Gary W (36 years sober) was one of the first members of the LA agnostic meeting. Coming to terms with his agnosticism gave him the tolerance for others’ beliefs. He spoke about letting go of his ego through being “harmless, selfless, and nice to others”.
Chairman Merle E. wrapped up the meeting saying he had been a skeptic since he was 8 years old , and an atheist since starting in AA. But focusing on inclusiveness, he noted that AA is not “a theological debating society… for either side! ” “My atheism is not keeping me sober!” Cherishing diversity in AA is vital. He insisted that agnostic meetings are in fact mainstream AA. And he is comforted by “not having to accept anyone else’s beliefs or having to deny his own”.
Reaching WAFTs in the Digital Age
Workshop Leader: R.J. (Omaha, Nebraska)
By Christopher G.
This workshop had 25 plus attendees crammed into a 10 by 12 room to share and discuss the current and proposed ways and ideas that the internet and the digital age can augment attraction to the fellowship and facilitate dissemination of information on the many paths in recovery, especially, of course for folks alienated by the “god bit”.
As R.J. put it, “In 1939 the fellowship’s best idea (to disseminate our experience, strength, and hope) was paper and ink” i.e. the Big Book, adding that in 2014, we have so much more via the internet with the added availability of the multiple social media, search engines, on-line video, etc.
She said she has been using such things as google groups online, connecting with newcomers as a sort of digital greeter, and is looking into something new called Vinects.com as a new territory.
Making it easy to find us as a secular / special interest group within AA was a concern and topic of discussion as well as concerns about anonymity and the tradition of attraction and not promotion.
Compelling statements I heard were, “When was the last time you used a telephone book to locate someone or thing?”; “Having a presence isn’t necessarily marketing!” and “How can newcomers be attracted if they don’t know it exists?”
Suggestions such as SoundCloud podcasts, advertising in humanist/secular type online magazines, having meetings on Skype (video or sound only), google hangouts. Facebook and Twitter meetings, Skype AA Freethinkers, Anonymous People on streaming Netflix, Recovering Without Religiosity, were also mentioned.
R.J. wrapped it up by saying, “People still need to meet and shake hands though.”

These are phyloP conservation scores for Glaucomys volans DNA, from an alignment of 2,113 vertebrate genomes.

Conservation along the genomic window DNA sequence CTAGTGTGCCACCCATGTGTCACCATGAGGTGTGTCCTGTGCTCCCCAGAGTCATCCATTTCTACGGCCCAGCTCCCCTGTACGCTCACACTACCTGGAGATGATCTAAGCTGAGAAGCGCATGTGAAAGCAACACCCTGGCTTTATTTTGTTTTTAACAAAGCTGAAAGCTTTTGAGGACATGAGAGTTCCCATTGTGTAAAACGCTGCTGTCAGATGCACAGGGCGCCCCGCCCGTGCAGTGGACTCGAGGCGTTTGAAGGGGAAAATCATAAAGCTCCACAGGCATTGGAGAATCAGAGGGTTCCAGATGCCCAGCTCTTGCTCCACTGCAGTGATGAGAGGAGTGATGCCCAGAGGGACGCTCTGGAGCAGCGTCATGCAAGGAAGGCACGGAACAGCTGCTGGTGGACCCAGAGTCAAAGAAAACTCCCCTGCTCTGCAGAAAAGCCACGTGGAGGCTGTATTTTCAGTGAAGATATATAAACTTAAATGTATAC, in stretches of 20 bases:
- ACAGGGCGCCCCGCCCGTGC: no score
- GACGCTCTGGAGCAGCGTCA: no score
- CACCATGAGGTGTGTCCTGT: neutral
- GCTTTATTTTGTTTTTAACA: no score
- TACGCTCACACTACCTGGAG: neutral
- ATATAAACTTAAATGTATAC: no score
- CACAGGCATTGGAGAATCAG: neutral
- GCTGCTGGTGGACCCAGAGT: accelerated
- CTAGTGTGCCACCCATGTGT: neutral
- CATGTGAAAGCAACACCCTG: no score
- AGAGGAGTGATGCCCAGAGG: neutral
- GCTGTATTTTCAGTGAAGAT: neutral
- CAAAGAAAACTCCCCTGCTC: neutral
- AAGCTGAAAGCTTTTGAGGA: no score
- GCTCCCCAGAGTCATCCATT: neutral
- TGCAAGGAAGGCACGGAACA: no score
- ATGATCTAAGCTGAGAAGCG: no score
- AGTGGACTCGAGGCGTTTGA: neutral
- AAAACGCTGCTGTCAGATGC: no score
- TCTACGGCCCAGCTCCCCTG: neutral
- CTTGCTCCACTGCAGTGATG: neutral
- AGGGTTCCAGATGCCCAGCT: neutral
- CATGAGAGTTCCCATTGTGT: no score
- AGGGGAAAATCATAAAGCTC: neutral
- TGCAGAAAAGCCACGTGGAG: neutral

Phyllis H., General Manager, AA General Service Office
By Thomas B.
One of the major highlights of this week’s magnificent milestone event — our newly named WAAFT IAAC — was hearing the keynote speech of Phyllis H. She did not disappoint, and I was greatly relieved.
With dignity and sophisticated grace, Phyllis began by expressing how privileged and grateful she was to be addressing We Agnostics, Atheists and Free Thinkers. She noted that our gathering is a most important event in the ever evolving history of AA in the US and Canada.
She began by relating a parable about a man, a drunken man, who had fallen into a deep pit. First, a priest came by and offered a book for the man to read, but that didn’t help. Next a doctor came by and offered medicine, which also did not help. Lastly, another alcoholic came by and jumped into the pit with the drunk. Astonished, the drunk queried, “Why?” The alcoholic replied, “I know where you are and can help you climb out.”
Phyllis’ address focused upon several key passages from Bill’s voluminous writings, which reiterate perhaps the two most central tenets of AA:
- that the only requirement for membership is the desire to stop drinking, and
- that AA be as all-inclusive as possible.
She noted, “AA has always been evolving; it is always in a state of becoming.” She further opined that hopefully AA shall never become rigidly dogmatic, but always be imbued with love and tolerance, so as to ensure everyone is included.She ended her talk with this passage from Step Ten: “Courtesy, kindness, justice and love are the keynotes by which we may come into harmony with practically anyone.”In essence, Phyllis reaffirmed that GSO is fully committed to ensure that the primary intention of our co-founders, Bill and Dr. Bob, is maintained. As conveyed in our Responsibility Declaration, “When anyone anywhere reaches out for help, I want the hand of AA to be there” — regardless of belief or non-belief.